Tuesday, April 2, 2013

What's making news in nutrition?

Protein-rich breakfast prevents hunger

Not only is breakfast the most important meal of the day, but how much protein you have is also important. A small study published in the AJCN showed eating a protein rich breakfast significantly improves appetite control and reduces unhealthy snacking in the evening. In the study, overweight or obese adolescent females either skipped breakfast, consumed a 350 calorie, high protein (35g protein) breakfast or ate a 350 calorie, normal protein breakfast. Not suprisingly, those who ate the high protein breakfast had increased satiety and reduced food cravings, shown through MRI imaging, blood tests and questionnaires.

Introducing solids to babies

With lots of friends my age becoming first time mothers, I have become interested in infant and toddler nutrition. Since I have been a dietitian, the debate over when to introduce solids to babies has always been a hot topic. A recent article published in Pediatrics Journal reported that many mums introduce solids to babies before they are 4 months old. There is agreement amongst countries that solids should be introduced no earlier than 4 months. The concern with introducing babies to solids before 4 months is that early introduction may increase the risk of some chronic diseases, allergies and it also means the benefits of breastfeeding are cut short.

The recommendation in Australia still remains to breastfeed/ formula feed exclusively until 6 months old and continue supplemental breastfeeing until at least 12 months.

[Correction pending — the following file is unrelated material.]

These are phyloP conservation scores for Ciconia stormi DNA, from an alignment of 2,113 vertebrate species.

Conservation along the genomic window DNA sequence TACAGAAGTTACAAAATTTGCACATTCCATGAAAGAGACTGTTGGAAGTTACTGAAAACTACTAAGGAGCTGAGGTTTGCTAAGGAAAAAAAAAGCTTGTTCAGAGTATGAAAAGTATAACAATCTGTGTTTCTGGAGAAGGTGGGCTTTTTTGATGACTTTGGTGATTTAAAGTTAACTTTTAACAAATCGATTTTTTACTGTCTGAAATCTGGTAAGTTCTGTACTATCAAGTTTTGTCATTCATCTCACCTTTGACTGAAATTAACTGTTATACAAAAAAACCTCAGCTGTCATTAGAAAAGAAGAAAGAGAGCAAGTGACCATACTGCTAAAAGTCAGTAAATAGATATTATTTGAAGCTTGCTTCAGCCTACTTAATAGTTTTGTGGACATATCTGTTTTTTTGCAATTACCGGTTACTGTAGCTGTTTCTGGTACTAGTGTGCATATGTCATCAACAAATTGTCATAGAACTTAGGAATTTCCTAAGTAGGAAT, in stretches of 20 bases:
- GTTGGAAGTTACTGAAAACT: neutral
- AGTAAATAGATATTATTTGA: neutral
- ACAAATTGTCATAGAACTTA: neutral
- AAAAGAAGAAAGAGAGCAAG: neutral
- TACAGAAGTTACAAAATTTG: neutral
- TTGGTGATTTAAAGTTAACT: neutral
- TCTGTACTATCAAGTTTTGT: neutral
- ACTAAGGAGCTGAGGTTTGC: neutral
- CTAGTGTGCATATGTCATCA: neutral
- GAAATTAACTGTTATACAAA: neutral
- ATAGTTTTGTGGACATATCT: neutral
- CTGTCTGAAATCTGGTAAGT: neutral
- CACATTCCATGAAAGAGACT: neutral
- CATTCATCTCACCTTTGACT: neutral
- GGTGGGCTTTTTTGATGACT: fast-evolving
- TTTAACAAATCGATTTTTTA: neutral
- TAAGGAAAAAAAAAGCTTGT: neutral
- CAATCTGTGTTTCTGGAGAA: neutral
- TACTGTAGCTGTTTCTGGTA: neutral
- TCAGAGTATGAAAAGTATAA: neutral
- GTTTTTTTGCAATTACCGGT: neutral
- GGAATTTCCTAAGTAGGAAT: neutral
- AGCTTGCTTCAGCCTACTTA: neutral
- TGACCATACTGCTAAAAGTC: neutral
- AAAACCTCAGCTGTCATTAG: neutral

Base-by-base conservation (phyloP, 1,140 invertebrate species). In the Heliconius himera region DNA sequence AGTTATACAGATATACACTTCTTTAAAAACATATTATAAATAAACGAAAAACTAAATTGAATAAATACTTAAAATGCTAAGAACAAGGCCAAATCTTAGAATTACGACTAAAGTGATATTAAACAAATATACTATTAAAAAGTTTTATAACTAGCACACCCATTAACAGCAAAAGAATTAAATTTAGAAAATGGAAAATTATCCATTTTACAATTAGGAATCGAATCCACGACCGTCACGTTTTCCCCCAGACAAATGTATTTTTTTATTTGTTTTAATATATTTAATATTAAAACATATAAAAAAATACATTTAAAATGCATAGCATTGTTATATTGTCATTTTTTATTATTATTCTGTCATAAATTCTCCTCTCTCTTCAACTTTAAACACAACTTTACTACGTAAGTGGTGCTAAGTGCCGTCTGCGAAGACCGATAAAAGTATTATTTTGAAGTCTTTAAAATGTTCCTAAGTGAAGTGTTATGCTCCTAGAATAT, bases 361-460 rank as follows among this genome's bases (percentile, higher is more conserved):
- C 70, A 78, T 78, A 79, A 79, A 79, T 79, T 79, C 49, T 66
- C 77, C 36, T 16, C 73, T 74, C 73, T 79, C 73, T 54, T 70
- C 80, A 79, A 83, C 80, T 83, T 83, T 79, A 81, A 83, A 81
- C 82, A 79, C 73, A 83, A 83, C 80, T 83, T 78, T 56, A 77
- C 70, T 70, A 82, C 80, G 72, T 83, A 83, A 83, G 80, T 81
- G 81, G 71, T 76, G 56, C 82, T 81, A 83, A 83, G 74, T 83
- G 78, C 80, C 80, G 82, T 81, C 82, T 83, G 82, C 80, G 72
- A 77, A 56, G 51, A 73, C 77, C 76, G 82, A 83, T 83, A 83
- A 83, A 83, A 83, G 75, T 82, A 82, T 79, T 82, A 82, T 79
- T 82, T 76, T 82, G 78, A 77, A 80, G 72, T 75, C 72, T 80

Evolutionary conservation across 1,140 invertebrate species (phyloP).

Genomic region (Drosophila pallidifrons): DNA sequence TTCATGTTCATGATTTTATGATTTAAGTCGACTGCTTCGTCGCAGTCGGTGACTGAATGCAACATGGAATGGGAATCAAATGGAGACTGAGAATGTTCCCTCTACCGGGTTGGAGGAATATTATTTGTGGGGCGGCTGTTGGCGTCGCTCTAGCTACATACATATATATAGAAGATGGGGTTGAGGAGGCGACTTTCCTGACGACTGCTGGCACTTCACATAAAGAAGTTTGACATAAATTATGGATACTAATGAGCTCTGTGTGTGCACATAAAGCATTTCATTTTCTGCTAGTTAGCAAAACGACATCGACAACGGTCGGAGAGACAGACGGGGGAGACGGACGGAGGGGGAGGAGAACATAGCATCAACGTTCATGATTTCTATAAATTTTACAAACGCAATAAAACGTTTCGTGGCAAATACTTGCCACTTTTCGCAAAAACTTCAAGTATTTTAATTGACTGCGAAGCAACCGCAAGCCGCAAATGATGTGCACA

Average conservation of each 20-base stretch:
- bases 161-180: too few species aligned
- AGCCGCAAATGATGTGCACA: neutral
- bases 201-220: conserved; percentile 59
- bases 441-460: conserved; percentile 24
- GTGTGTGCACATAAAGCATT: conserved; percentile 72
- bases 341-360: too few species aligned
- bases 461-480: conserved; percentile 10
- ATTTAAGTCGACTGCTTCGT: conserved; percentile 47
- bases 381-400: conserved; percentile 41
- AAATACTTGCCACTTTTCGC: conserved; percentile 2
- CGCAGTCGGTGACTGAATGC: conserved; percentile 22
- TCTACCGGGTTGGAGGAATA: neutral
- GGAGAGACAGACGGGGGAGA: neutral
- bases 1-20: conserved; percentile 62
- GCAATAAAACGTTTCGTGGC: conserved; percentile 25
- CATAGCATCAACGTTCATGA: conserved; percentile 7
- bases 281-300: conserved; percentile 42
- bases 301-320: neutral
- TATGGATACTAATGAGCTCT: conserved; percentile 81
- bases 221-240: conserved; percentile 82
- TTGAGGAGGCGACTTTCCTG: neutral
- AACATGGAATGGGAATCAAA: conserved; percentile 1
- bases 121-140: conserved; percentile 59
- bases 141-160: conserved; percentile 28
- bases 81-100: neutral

Organic doesn't always equal healthy  

Studies have shown foods labelled as 'organic' can lead us to think that a food is healthier, through the 'health halo effect'. In one particular study, shoppers were asked to rate the taste, calorie content and price they'd pay for items labelled 'organic' versus 'regular'. Despite the shoppers knowing, both products were identical; it was just that one was labelled 'organic' and the other 'regular'. The shoppers perceptions were that the 'organic' varieties had fewer calories, were lower in fat, more nutritious, more flavourful and they were willing to pay 23.4% more.

This study found people who regularly read nutrition labels are less susceptible to the organic 'health halo' effect. So, next time you're tempted to buy an 'occasional' food such as chips or biscuits that is labelled 'organic'; read the nutrition information panel to check if you're making the best choice. In addition, the use of the word 'organic' is not regulated in Australia. If you wish to choose organic, always try and choose foods that are 'certified organic'.


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